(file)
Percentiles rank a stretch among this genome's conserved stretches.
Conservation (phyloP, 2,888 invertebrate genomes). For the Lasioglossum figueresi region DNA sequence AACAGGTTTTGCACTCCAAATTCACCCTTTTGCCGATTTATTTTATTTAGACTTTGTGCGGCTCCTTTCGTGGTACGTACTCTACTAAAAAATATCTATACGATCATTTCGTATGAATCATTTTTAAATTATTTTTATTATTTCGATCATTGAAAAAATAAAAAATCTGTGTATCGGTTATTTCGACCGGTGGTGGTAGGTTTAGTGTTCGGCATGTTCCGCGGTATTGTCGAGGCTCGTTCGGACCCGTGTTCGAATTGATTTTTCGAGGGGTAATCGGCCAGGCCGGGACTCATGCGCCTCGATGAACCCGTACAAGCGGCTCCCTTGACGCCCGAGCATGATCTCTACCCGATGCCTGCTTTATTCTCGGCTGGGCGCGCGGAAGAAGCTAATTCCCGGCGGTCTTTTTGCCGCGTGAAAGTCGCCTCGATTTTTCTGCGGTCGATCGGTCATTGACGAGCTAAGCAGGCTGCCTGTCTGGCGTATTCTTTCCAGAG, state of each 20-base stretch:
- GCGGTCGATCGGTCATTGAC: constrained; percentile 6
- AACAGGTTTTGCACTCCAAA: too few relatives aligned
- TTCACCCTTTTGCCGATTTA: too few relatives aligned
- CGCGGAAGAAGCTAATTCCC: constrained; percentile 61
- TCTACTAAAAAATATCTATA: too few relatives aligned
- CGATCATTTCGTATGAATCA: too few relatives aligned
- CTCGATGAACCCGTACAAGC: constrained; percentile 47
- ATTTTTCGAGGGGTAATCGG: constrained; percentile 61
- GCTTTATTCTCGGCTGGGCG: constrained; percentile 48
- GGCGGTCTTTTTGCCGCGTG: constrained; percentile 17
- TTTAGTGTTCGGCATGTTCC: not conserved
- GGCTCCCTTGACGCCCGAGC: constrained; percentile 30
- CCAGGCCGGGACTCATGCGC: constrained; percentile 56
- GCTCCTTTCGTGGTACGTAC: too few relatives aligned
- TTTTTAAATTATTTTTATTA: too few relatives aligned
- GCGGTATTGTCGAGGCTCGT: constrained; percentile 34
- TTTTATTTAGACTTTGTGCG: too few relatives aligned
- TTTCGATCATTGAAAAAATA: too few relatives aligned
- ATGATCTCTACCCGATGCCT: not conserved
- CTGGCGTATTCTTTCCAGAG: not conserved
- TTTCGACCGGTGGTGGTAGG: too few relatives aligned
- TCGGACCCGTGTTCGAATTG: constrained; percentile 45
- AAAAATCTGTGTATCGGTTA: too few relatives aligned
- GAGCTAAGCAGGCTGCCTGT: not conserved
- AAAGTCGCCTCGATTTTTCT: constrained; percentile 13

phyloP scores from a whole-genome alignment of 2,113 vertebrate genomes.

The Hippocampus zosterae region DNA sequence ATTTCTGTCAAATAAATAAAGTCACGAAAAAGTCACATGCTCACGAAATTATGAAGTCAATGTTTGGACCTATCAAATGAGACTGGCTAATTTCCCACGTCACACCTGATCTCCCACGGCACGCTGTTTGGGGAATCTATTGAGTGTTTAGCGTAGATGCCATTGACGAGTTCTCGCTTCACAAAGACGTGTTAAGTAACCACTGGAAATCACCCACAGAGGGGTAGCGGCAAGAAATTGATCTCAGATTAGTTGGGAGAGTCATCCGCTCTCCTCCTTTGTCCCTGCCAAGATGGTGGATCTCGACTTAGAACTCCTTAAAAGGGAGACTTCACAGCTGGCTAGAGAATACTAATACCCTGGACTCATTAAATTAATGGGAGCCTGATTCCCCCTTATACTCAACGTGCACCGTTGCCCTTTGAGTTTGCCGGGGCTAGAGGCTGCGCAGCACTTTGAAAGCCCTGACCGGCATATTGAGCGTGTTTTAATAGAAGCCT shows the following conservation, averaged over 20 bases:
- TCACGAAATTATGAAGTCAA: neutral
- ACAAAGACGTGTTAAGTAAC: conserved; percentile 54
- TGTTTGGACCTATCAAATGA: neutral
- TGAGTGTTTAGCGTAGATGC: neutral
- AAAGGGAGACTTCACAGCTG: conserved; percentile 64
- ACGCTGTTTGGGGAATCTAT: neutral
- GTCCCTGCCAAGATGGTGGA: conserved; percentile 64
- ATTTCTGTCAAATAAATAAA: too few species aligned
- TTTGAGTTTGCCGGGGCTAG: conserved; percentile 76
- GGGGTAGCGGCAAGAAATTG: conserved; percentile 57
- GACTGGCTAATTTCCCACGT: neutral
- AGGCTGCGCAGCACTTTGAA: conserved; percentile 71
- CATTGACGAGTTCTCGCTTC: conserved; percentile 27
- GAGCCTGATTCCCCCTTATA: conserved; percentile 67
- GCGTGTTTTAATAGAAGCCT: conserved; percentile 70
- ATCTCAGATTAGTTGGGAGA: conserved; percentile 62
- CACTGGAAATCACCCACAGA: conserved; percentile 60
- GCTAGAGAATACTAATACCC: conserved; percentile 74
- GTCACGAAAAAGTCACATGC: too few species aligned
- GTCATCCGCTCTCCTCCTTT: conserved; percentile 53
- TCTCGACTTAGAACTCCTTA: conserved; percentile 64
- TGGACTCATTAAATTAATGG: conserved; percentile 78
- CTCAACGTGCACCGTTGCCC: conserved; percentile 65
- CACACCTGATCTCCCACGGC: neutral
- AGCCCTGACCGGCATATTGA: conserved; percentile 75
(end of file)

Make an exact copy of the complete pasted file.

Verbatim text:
Percentiles rank a stretch among this genome's conserved stretches.
Conservation (phyloP, 2,888 invertebrate genomes). For the Lasioglossum figueresi region DNA sequence AACAGGTTTTGCACTCCAAATTCACCCTTTTGCCGATTTATTTTATTTAGACTTTGTGCGGCTCCTTTCGTGGTACGTACTCTACTAAAAAATATCTATACGATCATTTCGTATGAATCATTTTTAAATTATTTTTATTATTTCGATCATTGAAAAAATAAAAAATCTGTGTATCGGTTATTTCGACCGGTGGTGGTAGGTTTAGTGTTCGGCATGTTCCGCGGTATTGTCGAGGCTCGTTCGGACCCGTGTTCGAATTGATTTTTCGAGGGGTAATCGGCCAGGCCGGGACTCATGCGCCTCGATGAACCCGTACAAGCGGCTCCCTTGACGCCCGAGCATGATCTCTACCCGATGCCTGCTTTATTCTCGGCTGGGCGCGCGGAAGAAGCTAATTCCCGGCGGTCTTTTTGCCGCGTGAAAGTCGCCTCGATTTTTCTGCGGTCGATCGGTCATTGACGAGCTAAGCAGGCTGCCTGTCTGGCGTATTCTTTCCAGAG, state of each 20-base stretch:
- GCGGTCGATCGGTCATTGAC: constrained; percentile 6
- AACAGGTTTTGCACTCCAAA: too few relatives aligned
- TTCACCCTTTTGCCGATTTA: too few relatives aligned
- CGCGGAAGAAGCTAATTCCC: constrained; percentile 61
- TCTACTAAAAAATATCTATA: too few relatives aligned
- CGATCATTTCGTATGAATCA: too few relatives aligned
- CTCGATGAACCCGTACAAGC: constrained; percentile 47
- ATTTTTCGAGGGGTAATCGG: constrained; percentile 61
- GCTTTATTCTCGGCTGGGCG: constrained; percentile 48
- GGCGGTCTTTTTGCCGCGTG: constrained; percentile 17
- TTTAGTGTTCGGCATGTTCC: not conserved
- GGCTCCCTTGACGCCCGAGC: constrained; percentile 30
- CCAGGCCGGGACTCATGCGC: constrained; percentile 56
- GCTCCTTTCGTGGTACGTAC: too few relatives aligned
- TTTTTAAATTATTTTTATTA: too few relatives aligned
- GCGGTATTGTCGAGGCTCGT: constrained; percentile 34
- TTTTATTTAGACTTTGTGCG: too few relatives aligned
- TTTCGATCATTGAAAAAATA: too few relatives aligned
- ATGATCTCTACCCGATGCCT: not conserved
- CTGGCGTATTCTTTCCAGAG: not conserved
- TTTCGACCGGTGGTGGTAGG: too few relatives aligned
- TCGGACCCGTGTTCGAATTG: constrained; percentile 45
- AAAAATCTGTGTATCGGTTA: too few relatives aligned
- GAGCTAAGCAGGCTGCCTGT: not conserved
- AAAGTCGCCTCGATTTTTCT: constrained; percentile 13

phyloP scores from a whole-genome alignment of 2,113 vertebrate genomes.

The Hippocampus zosterae region DNA sequence ATTTCTGTCAAATAAATAAAGTCACGAAAAAGTCACATGCTCACGAAATTATGAAGTCAATGTTTGGACCTATCAAATGAGACTGGCTAATTTCCCACGTCACACCTGATCTCCCACGGCACGCTGTTTGGGGAATCTATTGAGTGTTTAGCGTAGATGCCATTGACGAGTTCTCGCTTCACAAAGACGTGTTAAGTAACCACTGGAAATCACCCACAGAGGGGTAGCGGCAAGAAATTGATCTCAGATTAGTTGGGAGAGTCATCCGCTCTCCTCCTTTGTCCCTGCCAAGATGGTGGATCTCGACTTAGAACTCCTTAAAAGGGAGACTTCACAGCTGGCTAGAGAATACTAATACCCTGGACTCATTAAATTAATGGGAGCCTGATTCCCCCTTATACTCAACGTGCACCGTTGCCCTTTGAGTTTGCCGGGGCTAGAGGCTGCGCAGCACTTTGAAAGCCCTGACCGGCATATTGAGCGTGTTTTAATAGAAGCCT shows the following conservation, averaged over 20 bases:
- TCACGAAATTATGAAGTCAA: neutral
- ACAAAGACGTGTTAAGTAAC: conserved; percentile 54
- TGTTTGGACCTATCAAATGA: neutral
- TGAGTGTTTAGCGTAGATGC: neutral
- AAAGGGAGACTTCACAGCTG: conserved; percentile 64
- ACGCTGTTTGGGGAATCTAT: neutral
- GTCCCTGCCAAGATGGTGGA: conserved; percentile 64
- ATTTCTGTCAAATAAATAAA: too few species aligned
- TTTGAGTTTGCCGGGGCTAG: conserved; percentile 76
- GGGGTAGCGGCAAGAAATTG: conserved; percentile 57
- GACTGGCTAATTTCCCACGT: neutral
- AGGCTGCGCAGCACTTTGAA: conserved; percentile 71
- CATTGACGAGTTCTCGCTTC: conserved; percentile 27
- GAGCCTGATTCCCCCTTATA: conserved; percentile 67
- GCGTGTTTTAATAGAAGCCT: conserved; percentile 70
- ATCTCAGATTAGTTGGGAGA: conserved; percentile 62
- CACTGGAAATCACCCACAGA: conserved; percentile 60
- GCTAGAGAATACTAATACCC: conserved; percentile 74
- GTCACGAAAAAGTCACATGC: too few species aligned
- GTCATCCGCTCTCCTCCTTT: conserved; percentile 53
- TCTCGACTTAGAACTCCTTA: conserved; percentile 64
- TGGACTCATTAAATTAATGG: conserved; percentile 78
- CTCAACGTGCACCGTTGCCC: conserved; percentile 65
- CACACCTGATCTCCCACGGC: neutral
- AGCCCTGACCGGCATATTGA: conserved; percentile 75